31 May 2011

Fast and nutritious dinners for busy people

I've been busy.  Like SUPER busy.  The kind of soul crushing busy that can only be tackled with copious amounts of caffeine and convenience foods.  Fortunately, my sorts of convenience foods are ones that I've either made myself previously or that can be quickly thrown together for a nutritious and tasty dinner.  Below are some of my go-to meals that I've eaten recently that are also relatively inexpensive.

Breakfast for dinner
Ottmer's Farm Eggs, Richardson Farms pan sausage

Nothing is faster than scrambled eggs.  Add in some toast and a handful of vegetables and you've got yourself a super quick and tasty meal.   Here is one of my favorites.
sauteed mushrooms and spinach: add some oil to a nonstick pan and heat.  Add in ~8 sliced button mushrooms with a pinch of salt and pepper and cook until the mushrooms are nice and brown.  Add in a handful of spinach (say half a bunch) and stir until wilted.  Remove from the pan to a plate.  Add in 4 beaten eggs with a pinch of salt and pepper and cook halfway.  Add in the spinach and mushrooms and cook the rest of the way.

If this sounds at all familiar, it's because I eat a lot of eggs.  They're filled with protein, inexpensive compared to fresh meat, and quick to cook.

Dinner Salads
Seafood Salad from Zed's

One of my favorite take out meals in Austin is the steak salad from Central Market.  It has steak (duh!), hard boiled eggs, bleu cheese, roasted tomatoes, and some lettuce.  It's filling and delicious and a good way to get a balance of protein, carbs, and fat.  The Caesar salad is also another classic dinner salad.  Add in some protein in the form of an omega-3 fatty acid-rich fish and you have a really healthy and satisfying meal.  Dinner salads are also good go-to meals because you can use leftovers from previous dinners to add to the salad.  My new favorite is a homemade taco salad.
Toss together some amount of leftover taco meat (I think I had like 1/3 lb the last time I made this) with a handful of shredded cheese, diced tomatoes, a dark green lettuce (not iceberg!), and anything else you have on hand (beans make a nice addition).  Serve with some crushed tortilla chips for added crunch and use salsa for the salad dressing because there is already fat there from the taco meat that you made... speaking of which...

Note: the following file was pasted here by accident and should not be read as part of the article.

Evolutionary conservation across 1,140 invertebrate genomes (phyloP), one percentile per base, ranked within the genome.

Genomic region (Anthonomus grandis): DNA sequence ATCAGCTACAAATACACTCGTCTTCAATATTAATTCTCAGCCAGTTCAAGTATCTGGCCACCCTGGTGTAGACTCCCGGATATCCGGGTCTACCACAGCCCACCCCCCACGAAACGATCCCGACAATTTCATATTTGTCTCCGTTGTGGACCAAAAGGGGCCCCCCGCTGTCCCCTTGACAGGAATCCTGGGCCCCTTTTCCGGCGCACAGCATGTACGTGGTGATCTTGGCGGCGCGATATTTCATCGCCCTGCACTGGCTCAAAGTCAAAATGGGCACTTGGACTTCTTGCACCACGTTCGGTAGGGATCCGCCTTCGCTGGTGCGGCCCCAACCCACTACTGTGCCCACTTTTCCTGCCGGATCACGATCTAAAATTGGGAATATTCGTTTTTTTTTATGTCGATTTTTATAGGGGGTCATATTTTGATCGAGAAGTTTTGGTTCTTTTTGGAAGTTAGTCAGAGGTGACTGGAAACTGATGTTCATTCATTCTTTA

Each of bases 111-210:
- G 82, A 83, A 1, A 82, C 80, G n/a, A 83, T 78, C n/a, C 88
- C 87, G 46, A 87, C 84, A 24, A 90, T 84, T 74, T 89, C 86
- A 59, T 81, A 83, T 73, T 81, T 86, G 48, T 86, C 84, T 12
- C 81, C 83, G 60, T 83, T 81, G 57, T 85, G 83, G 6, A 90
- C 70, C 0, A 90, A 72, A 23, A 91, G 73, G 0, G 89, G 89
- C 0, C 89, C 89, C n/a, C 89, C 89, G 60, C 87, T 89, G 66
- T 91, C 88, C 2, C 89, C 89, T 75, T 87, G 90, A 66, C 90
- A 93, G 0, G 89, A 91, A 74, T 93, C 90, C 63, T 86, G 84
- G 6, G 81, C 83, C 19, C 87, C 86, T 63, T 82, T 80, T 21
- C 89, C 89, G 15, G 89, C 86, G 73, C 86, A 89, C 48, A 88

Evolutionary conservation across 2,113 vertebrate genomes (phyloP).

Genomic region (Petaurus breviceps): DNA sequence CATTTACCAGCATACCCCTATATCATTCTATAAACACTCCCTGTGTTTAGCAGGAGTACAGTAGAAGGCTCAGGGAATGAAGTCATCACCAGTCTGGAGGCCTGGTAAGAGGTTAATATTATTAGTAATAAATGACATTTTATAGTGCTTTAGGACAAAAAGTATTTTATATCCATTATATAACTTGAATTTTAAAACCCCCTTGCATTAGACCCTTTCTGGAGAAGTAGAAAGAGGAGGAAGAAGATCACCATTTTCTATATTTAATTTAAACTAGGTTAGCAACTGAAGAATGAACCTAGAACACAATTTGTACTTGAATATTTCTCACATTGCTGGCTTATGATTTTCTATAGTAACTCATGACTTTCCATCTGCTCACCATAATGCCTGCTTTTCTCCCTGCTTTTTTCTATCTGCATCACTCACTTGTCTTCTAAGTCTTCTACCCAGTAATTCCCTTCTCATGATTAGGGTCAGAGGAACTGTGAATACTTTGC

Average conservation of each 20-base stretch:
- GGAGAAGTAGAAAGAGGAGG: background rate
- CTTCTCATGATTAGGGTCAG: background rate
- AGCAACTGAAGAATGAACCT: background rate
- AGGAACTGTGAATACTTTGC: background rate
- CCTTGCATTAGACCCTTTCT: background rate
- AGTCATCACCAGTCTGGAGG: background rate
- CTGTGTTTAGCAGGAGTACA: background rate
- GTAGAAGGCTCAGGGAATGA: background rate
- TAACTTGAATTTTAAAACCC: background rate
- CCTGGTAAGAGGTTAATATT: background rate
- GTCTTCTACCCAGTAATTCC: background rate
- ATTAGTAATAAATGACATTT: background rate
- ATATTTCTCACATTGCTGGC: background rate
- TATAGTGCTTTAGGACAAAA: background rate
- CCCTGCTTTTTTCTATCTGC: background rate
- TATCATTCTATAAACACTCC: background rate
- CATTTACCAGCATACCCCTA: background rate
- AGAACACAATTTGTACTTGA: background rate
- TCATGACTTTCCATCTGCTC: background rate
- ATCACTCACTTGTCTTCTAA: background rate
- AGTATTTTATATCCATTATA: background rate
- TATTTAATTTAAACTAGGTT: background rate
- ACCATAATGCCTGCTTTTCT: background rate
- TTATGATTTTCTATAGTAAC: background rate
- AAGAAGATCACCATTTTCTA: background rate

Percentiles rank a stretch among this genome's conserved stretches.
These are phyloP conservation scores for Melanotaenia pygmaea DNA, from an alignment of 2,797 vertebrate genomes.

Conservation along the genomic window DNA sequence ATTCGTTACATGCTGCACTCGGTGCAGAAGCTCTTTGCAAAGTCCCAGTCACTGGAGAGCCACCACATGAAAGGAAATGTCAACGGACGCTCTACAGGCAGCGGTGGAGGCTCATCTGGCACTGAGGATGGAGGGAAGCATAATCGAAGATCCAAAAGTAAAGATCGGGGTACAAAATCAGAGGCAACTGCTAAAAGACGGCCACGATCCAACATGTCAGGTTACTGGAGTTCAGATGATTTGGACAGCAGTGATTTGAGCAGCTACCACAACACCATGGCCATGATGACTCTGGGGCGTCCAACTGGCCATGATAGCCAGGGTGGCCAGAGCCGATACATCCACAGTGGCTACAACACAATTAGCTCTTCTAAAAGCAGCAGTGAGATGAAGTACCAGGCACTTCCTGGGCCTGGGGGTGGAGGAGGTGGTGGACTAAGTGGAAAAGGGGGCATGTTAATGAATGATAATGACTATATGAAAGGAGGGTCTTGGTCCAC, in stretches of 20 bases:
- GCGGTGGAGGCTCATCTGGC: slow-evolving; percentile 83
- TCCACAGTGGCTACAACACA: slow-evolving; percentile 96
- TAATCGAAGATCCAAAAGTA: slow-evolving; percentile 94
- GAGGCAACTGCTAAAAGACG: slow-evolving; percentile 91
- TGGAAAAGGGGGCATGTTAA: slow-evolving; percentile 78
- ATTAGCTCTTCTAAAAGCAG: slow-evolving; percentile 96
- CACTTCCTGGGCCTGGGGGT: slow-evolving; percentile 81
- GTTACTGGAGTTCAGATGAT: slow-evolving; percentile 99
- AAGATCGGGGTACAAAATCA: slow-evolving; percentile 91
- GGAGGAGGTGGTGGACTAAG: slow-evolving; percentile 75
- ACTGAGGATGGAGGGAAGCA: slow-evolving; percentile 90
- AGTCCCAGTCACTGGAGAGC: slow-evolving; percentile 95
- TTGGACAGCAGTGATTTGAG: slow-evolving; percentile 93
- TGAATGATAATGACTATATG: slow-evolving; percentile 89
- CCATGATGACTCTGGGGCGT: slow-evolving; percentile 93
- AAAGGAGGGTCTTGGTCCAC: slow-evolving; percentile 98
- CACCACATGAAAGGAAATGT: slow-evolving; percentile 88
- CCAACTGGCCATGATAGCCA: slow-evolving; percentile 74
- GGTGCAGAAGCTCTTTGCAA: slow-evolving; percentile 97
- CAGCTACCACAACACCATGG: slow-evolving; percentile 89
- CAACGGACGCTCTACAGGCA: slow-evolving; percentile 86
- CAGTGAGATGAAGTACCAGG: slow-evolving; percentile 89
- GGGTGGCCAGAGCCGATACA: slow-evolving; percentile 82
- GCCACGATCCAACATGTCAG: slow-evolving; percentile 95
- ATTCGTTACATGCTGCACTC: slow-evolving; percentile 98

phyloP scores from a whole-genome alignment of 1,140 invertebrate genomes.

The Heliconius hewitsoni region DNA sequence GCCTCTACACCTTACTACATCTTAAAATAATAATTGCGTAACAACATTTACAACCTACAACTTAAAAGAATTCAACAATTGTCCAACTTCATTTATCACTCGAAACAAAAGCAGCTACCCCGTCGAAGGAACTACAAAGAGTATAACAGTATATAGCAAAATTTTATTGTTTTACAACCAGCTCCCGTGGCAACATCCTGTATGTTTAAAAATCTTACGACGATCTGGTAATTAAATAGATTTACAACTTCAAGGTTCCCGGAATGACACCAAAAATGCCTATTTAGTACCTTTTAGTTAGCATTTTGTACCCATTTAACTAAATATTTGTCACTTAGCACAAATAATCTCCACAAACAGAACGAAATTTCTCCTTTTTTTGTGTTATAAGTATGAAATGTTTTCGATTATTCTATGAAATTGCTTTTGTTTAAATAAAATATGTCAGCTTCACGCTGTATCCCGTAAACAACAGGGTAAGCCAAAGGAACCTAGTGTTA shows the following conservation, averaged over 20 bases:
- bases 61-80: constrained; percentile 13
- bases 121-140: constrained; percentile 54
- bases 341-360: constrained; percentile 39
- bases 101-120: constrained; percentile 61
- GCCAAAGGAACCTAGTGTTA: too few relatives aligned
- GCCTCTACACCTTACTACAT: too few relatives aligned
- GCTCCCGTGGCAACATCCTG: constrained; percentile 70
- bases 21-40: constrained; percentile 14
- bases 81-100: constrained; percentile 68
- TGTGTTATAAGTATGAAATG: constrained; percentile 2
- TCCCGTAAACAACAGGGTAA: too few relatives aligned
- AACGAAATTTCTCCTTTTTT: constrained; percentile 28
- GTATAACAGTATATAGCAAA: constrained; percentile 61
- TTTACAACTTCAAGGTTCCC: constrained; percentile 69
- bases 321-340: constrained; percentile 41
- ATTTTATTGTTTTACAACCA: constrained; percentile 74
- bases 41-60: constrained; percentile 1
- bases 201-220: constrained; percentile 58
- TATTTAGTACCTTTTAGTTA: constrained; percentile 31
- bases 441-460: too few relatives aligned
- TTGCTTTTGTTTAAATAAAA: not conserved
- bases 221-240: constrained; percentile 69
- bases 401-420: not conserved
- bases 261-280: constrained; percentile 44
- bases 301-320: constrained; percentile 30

chili and garlic porkbelly

I make a lot of breakfast tacos, which consist of egg, cheese, some protein (so meat or beans), salsa, and a tortilla.  Wrap it up in a tortilla and cook it in a pan to seal it.  Austin in famous for breakfast tacos, but usually they're not sealed.  This was not, however, my idea.  This was stolen from my favorite late night food stop in college, Menna's Joint. Granted, most of their menu is terribly unhealthy, but if you make these yourself, you can control the ingredients and sneak in some vegetables to balance out the carbs.  Lately, I've been picking up 20 packs of tortillas to make tacos for dinner as well. 

I admit to using a pre-made taco seasoning blend.  It's cheaper than buying all of the spices individually and I happen to really like one particular brand.  In lieu of this, you can use this taco seasoning blend, which is really quite delicious.  Make up a large batch and keep it on hand. 
1 lb ground beef (ground turkey or pork also work well)
1T+ taco seasoning (or to taste)
1/2 medium onion, diced
1-2 jalapeños, de-seeded and diced.
2 cloves garlic, crushed or minced
1-2 chipotle peppers, diced (optional)
salt+pepper, to taste

Add in ground meat to a pan and cook until thoroughly browned.  Remove the meat from the pan, leaving the drippings and cook the onions and peppers with a pinch of salt until the onions are translucent and soft (~5 minutes or so).  Add in the garlic and stir until fragrant.  Add the meat back in, as well as the taco seasoning and chipotle peppers, if using.  Let the flavors mingle over low heat for at least 10-15 minutes (more if you can stand it).  Serve with tomatoes, lettuce, beans, salsa, etc. with the tortillas.

Last night I made this recipe from the Kitchen Wench.  I happened to have pork belly on hand, but the recipe is, in principle, super adaptable and should be able to be made with just about any meat or even (gasp) tofu.  I served these with some cabbage and rice inside a tortilla.  Super yummy and super easy.  While gochujang is not the easiest to find ingredient (I got mine from a Korean supermarket), you could likely sub in things like sriracha which can definitely be purchased at HEB, or any other hot, garlicky chile paste.

1 comment:

Randi said...

woohoo! shout out!